The British Bankers' Association has called for the Independent Commission on Banking's proposed reforms to be delayed until the economy has recovered and taxpayers have been repaid for bailing out the banks.
Angela Knight, the BBA's chief executive, said markets and economies were now more fragile than when the ICB published its preliminary report in April, and imposing costly reforms on lenders risked denting confidence and cutting the supply of credit to the economy.
Ms Knight said: "We have a high degree of uncertainty, market turbulence and lack of confidence that governments in other countries have got a sufficient grip on their economies. We are in for a very difficult autumn.
"This is therefore the time to concentrate on economic recovery and paying back ... the Government and taxpayers.
"By all means think about new regulation, but now is not the time to add that as an overlay with respect to costs, uncertainty or whether it is going to do anything beneficial anyway," she said.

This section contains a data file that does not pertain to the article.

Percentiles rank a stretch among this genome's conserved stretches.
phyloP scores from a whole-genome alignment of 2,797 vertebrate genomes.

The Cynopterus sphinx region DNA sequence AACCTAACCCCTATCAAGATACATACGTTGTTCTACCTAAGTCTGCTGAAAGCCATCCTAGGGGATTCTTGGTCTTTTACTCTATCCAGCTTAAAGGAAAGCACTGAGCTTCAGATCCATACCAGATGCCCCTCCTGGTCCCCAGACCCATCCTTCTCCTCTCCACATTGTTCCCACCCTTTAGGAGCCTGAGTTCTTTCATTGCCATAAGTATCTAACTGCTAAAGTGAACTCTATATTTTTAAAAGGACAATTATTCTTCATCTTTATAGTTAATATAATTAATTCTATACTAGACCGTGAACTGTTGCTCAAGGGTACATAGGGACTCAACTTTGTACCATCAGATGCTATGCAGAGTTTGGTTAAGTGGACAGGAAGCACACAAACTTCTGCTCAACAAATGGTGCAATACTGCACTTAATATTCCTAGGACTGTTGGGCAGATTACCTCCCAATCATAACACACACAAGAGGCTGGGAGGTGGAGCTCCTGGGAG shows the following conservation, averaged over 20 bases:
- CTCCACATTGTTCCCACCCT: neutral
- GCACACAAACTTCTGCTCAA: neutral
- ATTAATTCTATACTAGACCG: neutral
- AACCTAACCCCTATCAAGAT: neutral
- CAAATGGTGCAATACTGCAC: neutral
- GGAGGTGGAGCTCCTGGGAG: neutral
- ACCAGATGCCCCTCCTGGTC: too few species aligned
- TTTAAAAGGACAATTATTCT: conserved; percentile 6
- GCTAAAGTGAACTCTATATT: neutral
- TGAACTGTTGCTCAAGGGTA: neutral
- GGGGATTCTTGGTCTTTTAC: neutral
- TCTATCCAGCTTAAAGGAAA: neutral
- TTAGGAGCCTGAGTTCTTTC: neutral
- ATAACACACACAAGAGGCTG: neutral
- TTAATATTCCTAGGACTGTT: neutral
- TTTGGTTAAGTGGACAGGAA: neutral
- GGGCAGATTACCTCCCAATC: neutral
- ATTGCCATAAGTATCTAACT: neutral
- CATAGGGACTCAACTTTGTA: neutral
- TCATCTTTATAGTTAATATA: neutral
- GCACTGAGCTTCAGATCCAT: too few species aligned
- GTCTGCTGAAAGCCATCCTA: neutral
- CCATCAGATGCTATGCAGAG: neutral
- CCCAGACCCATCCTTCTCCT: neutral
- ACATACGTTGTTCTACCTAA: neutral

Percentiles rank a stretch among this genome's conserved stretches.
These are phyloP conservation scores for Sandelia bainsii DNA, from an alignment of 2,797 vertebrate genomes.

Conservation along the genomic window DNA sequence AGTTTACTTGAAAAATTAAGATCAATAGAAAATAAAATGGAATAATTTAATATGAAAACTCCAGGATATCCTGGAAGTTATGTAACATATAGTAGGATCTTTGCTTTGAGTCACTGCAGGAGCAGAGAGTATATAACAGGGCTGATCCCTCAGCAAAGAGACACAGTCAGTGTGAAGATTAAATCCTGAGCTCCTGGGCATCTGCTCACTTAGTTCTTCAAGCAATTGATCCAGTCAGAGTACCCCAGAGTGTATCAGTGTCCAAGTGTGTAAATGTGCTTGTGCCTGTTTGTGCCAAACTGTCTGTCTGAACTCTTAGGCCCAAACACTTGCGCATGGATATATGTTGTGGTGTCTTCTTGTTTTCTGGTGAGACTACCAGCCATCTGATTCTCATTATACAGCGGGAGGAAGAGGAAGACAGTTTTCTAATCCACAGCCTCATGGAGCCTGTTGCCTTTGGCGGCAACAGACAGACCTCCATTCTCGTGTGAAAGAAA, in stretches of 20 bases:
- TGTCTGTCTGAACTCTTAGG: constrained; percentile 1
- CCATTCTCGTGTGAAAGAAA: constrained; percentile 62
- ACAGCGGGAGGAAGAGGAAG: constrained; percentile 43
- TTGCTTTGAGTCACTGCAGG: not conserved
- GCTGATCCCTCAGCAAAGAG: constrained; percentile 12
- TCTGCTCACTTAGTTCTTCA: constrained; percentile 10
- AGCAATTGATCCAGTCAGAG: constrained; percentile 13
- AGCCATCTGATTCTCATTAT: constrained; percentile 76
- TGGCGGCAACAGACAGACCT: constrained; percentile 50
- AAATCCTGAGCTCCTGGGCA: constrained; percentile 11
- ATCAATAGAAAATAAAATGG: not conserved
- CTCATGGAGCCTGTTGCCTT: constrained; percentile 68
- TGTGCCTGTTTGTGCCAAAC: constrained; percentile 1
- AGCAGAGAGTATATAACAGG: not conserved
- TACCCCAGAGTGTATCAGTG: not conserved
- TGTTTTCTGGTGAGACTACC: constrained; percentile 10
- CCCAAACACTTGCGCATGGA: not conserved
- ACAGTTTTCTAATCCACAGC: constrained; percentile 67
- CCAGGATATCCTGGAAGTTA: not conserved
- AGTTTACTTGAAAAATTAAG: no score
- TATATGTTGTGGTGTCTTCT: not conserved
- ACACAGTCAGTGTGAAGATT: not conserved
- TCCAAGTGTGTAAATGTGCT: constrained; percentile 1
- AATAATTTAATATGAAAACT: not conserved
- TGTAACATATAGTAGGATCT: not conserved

The BBA's intervention comes two weeks before the ICB publishes final plans for increasing stability and competition in UK banking.
It will then be up to the Chancellor, George Osborne, to decide whether and at what pace to implement any reforms.
The commission's main proposal was to "ring-fence" retail and investment banking operations to separate essential functions from trading. The ICB did not say how it would make the separation and the banks are anxiously awaiting details.